What is interesting to note is that within these upcoming passages, a pattern seems to develop in Moshe’s speech as he appears to employ a new “slogan” or “catchphrase” in his instructions the B’nei Yisrael. When warning the people that they may only offer sacrifices to G-d in the chosen place, namely, the Temple Mount in the Promised Land, and not wherever they so pleased, Moshe commanded, “Lo Sa’asun K’Chol Asheir Anachnu Osim Poh HaYom Ish Kal HaYashar B’Einav”-“You shall not do like all that we are doing here today, man [according to] whatever is straight in his eyes.”8

Later, when telling the nation not to consume the blood of the animal sacrifices, Moshe was compelled to add, “…Ki Sa’aseh HaYashar B’Einei Hashem”-“…for you shall do what is straight in the eyes of Hashem.”9

When summarizing the commandments of the sacrificial services and describing how one should properly offer them before G-d on the Altar, Moshe reminded the B’nei Yisrael to keep the commandments for their betterment and of course, “…Ki Sa’aseh HaTov V’HaYashar B’Einei Hashem Elokecha”-“…for you shall do what is good and what is straight in the eyes of Hashem your G-d.”10

Finally, when Moshe transitions to the topic of false prophets, professed dreamers of divine visions, missionaries for idolatry, and cities in the Promised Land which host idolatry, he caps off the discussion by stating that the nation must keep Hashem’s commandments as their job is, “…La’asos HaYashar B’Einei Hashem Elokecha”-“”…to do what is straight in the eyes of Hashem your G-d.”11

The question is what exactly is it that Moshe meant in these recurring words? Obviously, following the Torah is the definition of that which is proper according to G-d’s view, or in G-d’s “eyes,” so would Moshe have had to stress this point multiple times in his speech here? Even once is extraneous.

Moreover, it is not like Moshe was addressing the most foreign statutes that he needed to remind the people that these laws were proper in G-d’s eyes. He was discussing such fundamental concepts in Avodas Hashem such as the appropriate way to offer a sacrifice to G-d and eradicate idolatry. One would think that G-d’s “view” on these matters is the premise of the discussion. Why then is Moshe did Moshe need to state and overstate this imperative to do “HaYashar B’Einei Hashem”-“what is straight in the eyes of Hashem”?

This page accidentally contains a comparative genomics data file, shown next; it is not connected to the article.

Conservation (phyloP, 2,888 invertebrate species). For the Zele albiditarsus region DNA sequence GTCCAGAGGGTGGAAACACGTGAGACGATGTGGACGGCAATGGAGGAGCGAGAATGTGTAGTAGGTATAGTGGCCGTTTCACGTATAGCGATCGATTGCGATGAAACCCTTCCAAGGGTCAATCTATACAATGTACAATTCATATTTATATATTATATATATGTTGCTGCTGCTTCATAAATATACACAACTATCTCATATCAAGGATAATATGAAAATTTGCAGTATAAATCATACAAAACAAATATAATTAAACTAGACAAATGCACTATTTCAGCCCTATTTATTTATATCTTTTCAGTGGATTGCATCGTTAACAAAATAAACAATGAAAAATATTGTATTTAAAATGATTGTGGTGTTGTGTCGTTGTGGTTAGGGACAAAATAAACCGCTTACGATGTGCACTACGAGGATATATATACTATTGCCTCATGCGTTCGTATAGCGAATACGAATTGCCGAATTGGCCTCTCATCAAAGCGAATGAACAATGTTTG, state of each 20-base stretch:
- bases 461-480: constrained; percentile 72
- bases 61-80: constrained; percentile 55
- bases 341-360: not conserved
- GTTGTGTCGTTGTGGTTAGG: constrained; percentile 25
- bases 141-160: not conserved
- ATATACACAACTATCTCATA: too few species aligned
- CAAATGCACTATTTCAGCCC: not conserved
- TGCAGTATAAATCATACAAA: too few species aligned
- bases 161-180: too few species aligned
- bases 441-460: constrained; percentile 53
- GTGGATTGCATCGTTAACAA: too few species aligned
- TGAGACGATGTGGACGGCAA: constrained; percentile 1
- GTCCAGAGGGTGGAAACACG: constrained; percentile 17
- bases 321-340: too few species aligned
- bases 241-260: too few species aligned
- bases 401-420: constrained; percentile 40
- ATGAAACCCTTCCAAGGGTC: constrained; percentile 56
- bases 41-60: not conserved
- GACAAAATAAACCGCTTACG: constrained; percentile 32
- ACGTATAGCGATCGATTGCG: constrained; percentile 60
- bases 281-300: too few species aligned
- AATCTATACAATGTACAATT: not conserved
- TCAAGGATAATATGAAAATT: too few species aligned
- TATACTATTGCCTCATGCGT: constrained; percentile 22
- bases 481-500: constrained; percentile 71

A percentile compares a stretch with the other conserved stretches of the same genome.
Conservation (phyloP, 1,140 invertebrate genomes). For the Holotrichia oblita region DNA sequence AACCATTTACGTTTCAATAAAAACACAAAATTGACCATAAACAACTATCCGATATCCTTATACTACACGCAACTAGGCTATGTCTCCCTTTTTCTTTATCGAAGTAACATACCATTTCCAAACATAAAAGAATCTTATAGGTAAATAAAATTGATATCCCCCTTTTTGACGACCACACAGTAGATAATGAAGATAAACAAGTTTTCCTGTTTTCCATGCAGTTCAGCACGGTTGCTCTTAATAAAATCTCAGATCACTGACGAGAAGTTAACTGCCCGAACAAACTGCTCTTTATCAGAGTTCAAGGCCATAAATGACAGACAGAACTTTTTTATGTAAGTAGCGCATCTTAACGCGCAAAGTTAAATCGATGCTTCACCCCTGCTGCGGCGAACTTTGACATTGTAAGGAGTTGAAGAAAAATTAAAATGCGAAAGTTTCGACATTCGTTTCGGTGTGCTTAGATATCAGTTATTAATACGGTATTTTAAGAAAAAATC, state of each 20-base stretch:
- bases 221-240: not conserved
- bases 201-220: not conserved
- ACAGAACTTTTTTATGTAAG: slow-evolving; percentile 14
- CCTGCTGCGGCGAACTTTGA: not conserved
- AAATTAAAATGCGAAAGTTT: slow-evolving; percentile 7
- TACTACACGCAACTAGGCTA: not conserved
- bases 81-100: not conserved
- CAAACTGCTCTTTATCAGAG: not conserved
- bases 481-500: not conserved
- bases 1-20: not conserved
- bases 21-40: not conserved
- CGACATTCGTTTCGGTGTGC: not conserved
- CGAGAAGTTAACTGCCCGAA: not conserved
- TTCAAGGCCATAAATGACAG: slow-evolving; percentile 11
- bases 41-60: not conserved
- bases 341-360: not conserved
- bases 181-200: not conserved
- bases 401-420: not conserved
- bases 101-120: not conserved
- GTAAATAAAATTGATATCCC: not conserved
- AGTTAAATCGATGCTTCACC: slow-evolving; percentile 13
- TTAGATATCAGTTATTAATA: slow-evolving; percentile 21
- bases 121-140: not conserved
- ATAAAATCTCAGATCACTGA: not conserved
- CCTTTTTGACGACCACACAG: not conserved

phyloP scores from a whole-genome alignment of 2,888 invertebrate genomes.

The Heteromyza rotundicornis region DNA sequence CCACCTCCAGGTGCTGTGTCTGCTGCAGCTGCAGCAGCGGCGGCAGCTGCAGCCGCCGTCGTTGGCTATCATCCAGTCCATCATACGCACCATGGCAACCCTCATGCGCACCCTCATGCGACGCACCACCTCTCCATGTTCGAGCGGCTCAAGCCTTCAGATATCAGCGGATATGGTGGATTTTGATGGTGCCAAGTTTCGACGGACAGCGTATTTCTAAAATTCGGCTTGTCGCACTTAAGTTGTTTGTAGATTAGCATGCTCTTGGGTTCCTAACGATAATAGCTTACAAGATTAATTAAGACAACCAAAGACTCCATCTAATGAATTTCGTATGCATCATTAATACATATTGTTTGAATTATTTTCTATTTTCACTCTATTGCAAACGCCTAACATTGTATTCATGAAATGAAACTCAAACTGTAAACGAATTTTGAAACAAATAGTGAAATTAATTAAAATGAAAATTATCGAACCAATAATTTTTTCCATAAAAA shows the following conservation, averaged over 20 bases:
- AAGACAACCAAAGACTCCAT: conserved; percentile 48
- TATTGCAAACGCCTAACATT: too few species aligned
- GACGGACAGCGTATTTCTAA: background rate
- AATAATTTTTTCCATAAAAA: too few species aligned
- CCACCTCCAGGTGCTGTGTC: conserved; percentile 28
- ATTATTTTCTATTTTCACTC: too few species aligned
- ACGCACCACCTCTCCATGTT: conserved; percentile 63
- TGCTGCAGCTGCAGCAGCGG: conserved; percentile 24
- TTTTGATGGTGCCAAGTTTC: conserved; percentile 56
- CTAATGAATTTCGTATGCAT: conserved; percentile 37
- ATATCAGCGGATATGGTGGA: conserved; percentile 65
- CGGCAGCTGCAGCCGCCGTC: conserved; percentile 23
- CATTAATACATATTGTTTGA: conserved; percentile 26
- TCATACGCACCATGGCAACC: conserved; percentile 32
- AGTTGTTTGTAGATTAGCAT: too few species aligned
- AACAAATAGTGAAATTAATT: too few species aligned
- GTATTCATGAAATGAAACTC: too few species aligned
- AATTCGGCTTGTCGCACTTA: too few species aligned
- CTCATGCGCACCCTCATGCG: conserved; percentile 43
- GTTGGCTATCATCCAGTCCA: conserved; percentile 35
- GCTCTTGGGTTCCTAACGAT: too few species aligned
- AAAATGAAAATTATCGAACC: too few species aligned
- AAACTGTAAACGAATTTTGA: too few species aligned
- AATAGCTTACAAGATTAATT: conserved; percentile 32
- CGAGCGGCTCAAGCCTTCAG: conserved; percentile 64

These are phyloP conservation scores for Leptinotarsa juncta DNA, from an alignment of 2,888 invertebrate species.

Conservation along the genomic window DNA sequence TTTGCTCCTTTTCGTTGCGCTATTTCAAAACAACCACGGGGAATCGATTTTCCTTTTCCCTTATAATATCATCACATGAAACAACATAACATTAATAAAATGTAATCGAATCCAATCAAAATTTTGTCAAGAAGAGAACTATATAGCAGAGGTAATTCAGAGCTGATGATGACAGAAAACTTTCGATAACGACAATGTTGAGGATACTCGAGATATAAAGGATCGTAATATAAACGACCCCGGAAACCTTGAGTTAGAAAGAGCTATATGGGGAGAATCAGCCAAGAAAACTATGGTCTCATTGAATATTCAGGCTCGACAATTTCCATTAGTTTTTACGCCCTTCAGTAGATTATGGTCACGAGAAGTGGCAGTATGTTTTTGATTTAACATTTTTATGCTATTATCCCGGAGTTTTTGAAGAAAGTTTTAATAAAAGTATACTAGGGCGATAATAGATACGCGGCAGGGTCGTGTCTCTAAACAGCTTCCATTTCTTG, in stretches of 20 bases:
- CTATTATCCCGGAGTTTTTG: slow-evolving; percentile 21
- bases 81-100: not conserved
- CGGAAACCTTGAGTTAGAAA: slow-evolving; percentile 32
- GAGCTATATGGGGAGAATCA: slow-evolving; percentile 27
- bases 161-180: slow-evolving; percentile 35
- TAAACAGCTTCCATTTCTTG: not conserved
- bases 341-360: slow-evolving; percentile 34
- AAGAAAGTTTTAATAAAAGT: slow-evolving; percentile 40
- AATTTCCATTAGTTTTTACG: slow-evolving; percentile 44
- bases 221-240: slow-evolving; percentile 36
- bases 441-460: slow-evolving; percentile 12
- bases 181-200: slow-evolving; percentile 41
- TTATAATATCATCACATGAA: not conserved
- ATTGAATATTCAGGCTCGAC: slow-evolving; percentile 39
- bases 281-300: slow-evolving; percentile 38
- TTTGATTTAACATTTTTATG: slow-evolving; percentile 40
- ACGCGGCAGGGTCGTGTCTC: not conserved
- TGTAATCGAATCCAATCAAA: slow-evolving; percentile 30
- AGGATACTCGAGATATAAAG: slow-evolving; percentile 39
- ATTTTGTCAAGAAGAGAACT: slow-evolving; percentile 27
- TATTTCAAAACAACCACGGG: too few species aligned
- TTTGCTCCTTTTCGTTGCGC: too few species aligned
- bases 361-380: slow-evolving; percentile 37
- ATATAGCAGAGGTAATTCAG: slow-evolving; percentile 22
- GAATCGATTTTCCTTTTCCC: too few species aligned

DISCOVERING: The Straight Path – “G-d’s-Eye View”

This question may hinge on the opening of our Sidrah. We wanted to know what exactly Moshe was urging the people to “see.” And we concluded that it must be something that is not obvious or apparent to the naked, human eye.

Moreover, as was noted, with the command of “Re’eih,” Moshe introduced the B’nei Yisrael to what looked like a simple, blanket warning, “blessing” if they would do what is right, and “curse” if they would do what is wrong. Of course, in light of other admonitions and that which the Torah reveals about the nature of this “blessing” and “curse,” we eliminated that read as a possibility. It is clear that there is more than just a discussion here about reward and punishment.

Indeed, it would seem that recognizing openly manifest consequences for one’s actions is not as difficult a feat as it is to recognize the “Brachah” and “Klalah” which Moshe was vaguely describing here. To detect basic consequences is a simple feat. It is a matter of cause and effect, action and reaction. Even young children and animals can appreciate these concepts. Again, these consequences are not the topic of discussion here. What, then, are the “blessing” and “curse” of Parshas Re’eih adding to the S’char V’Onesh of Parshas Eikev and the grotesque curses of the Tochachah? They must be referring to concepts far more nuanced and extraterrestrial than the results of our actions.

“Blessed is the person who does not violate X…Cursed is the person who does…” is not a description of reward and punishment, but rather an objective and perhaps divine standard and impression of a person who fulfills or, Chas V’Shalom, transgresses the will of G-d. The individual is intrinsically blessed if he fulfills G-d’s will. That would explain why Moshe specifies, “Es HaBrachah Asher Tishmi’u El Mitzvos…”-“The blessing: that you listen to the commandments…”—the blessing is not if” you obey, but “that you obeyed the will of G-d! Moshe was thereby communicating that by an objective standard, “S’char Mitzvah Mitzvah”-“the [true] reward of a Mitzvah is a Mitzvah12—that beyond any consequence, there is intrinsic, existential value to the obedience of Hashem’s will!

What emerges is that, exactly as we’ve suggested, what Moshe wanted the people to see here was something beyond the basic, tangible consequences of their actions. Recognition of this kind of “blessings” or “curse” entails seeing G-d’s impression of man, attaining what we might refer to as “G-d’s-eye view.”